Guide to Family Philanthropy and Donor-Advised Funds: Introduction

Families face choices when it comes to how to do their philanthropy. They give in different ways using different vehicles. Yet, behind every careful decision there lies a heartfelt longing. Donors are eager to do good in the world and to express the values of their family members and loved ones. Plus, they want to create and nurture a legacy—one that lasts beyond this lifetime.

An early choice every philanthropic family must make is: What is our purpose as a philanthropic family? What do we want to accomplish? How can we make gifts in a way that meets our needs and the needs of those we want to serve? These are important questions!

Over the last 20 years and increasingly today, many families are choosing donor-advised funds (or DAFs, for short) as a way to meet their philanthropic goals. Some want a convenient low-cost way to manage their giving, or to tap into the expertise and networking opportunities that some sponsor organizations offer. Others already give through a private foundation, but may wish to give anonymously, outside their foundation’s mission or geographic focus, or receive maximum and immediate tax benefits. Still others wish to use DAFs to teach the next generation to be responsible inheritors and givers, to keep their family together over time, to enhance their engagement in advocacy, or to streamline their international giving. For these families and more, DAFs can make for a meaningful—and effective—way to give.

At the most recent count, an estimated $110 billion is in DAFs in the U.S., granting more than $19 billion annually to non-profits. While this number may sound small compared to the $715 billion in assets held in private foundations granting $52 billion (Foundation Center, 2014), each year, both the number of DAFs and the charitable dollars granted from DAFs are going up—making DAFs the fastest-growing vehicle in philanthropy. In 2000, for example, there was a $10.2 billion endowed in DAFs, granting $1.4 billion (Chronicle of Philanthropy, 2001). In other words, DAFs today endow roughly ten times what they did 18 years ago. In addition, despite the fact that the IRS does not require an annual payout amount from DAFs, data shows that aggregate grant payout rates from donor-advised funds annually exceed 20 percent for every year on record, with a grant payout rate of 22.1% in 2017. (Source: 2018 Donor-Advised Fund Report, National Philanthropic Trust)

Why the spike in growth and the consistent and continued high payout rates? Two reasons remain steadfast: the sheer ease of giving through a DAF (the sponsor organization administers the fund), and the fact that donors take an immediate tax deduction for what they contribute to a DAF—even though they can choose to give later. And a third, increasingly important, reason is the growing number of financial and wealth advisors with seamless access to DAFs as part of the portfolios they manage.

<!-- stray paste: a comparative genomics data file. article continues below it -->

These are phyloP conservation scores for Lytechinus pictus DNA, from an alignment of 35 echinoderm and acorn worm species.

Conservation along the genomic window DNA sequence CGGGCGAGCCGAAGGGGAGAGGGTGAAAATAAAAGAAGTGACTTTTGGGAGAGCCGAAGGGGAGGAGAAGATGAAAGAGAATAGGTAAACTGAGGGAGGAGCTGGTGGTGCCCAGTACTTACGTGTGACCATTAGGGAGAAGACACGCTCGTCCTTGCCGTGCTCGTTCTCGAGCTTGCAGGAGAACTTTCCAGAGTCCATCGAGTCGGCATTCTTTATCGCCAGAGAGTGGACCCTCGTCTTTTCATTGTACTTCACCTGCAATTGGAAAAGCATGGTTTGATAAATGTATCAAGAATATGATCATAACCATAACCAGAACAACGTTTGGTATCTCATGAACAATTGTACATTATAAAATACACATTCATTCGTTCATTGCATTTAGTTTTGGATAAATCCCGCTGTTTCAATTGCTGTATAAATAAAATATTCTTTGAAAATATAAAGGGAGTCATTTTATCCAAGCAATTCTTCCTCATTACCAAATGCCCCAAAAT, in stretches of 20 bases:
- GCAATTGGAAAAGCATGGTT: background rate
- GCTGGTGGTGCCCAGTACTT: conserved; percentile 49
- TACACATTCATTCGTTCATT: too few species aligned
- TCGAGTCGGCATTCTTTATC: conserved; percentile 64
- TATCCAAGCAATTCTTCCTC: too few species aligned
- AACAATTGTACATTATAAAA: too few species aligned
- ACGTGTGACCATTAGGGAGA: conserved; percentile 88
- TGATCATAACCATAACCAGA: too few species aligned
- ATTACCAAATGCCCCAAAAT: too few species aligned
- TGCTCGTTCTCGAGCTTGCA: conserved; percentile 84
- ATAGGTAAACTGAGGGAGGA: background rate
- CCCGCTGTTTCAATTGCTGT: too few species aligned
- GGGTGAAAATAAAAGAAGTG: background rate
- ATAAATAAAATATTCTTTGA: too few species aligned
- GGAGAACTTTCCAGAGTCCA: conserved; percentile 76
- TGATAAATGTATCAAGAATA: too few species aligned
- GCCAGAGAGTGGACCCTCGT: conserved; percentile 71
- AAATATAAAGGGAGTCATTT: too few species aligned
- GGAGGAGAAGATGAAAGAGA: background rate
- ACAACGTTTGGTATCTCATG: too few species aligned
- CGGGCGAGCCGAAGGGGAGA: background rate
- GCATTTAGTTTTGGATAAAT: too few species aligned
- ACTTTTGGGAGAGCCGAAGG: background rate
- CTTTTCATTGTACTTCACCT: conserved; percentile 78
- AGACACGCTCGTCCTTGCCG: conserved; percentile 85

Beyond that, supply may have influenced demand. The number of sponsor organizations offering DAFs has exploded in the last two decades; today there are more than 1,000 known organizations offering DAFs for more than 460,00 individual donor-advised funds.

This NCFP primer is a guide for donors and families considering donor-advised funds. Whether you are a donor exploring a DAF or a philanthropic or wealth advisor working with families, this guide is designed to help you gauge whether a DAF is the right tool.

At the National Center for Family Philanthropy, its our hope that this guide will inform and inspire you as you continue to make choices that change your family and change the world.

Please note that this Guide includes links and examples for informational purposes only, and not as an endorsement of any of the funds mentioned or referenced.

What’s in this Donor-Advised Fund Online Guide?

Click here to find answers to these questions and more:

  1. What are Donor Advised Funds (DAFs)?
  2. When is the best time to start a DAF?
  3. What are the principal uses and benefits of DAFs?
  4. What are the important limitations and restrictions to using a DAF?
  5. What are sponsor organizations and what are the different types of sponsor organizations for?
  6. What services do sponsor organizations for DAFs typically offer?
  7. What questions should an individual donor, couple or family ask themselves before opening a DAF?
  8. What questions should donors ask their advisors when considering setting up a DAF?
  9. What questions should donors ask potential sponsor organizations when considering setting up a DAF?
  10. How do donor-advised funds compare with private foundations and other vehicles?
  11. What other data, trends, and analysis exist on the establishment and use of Donor Advised Funds in the U.S.?
  12. Do you have examples of DAF case studies and success stories?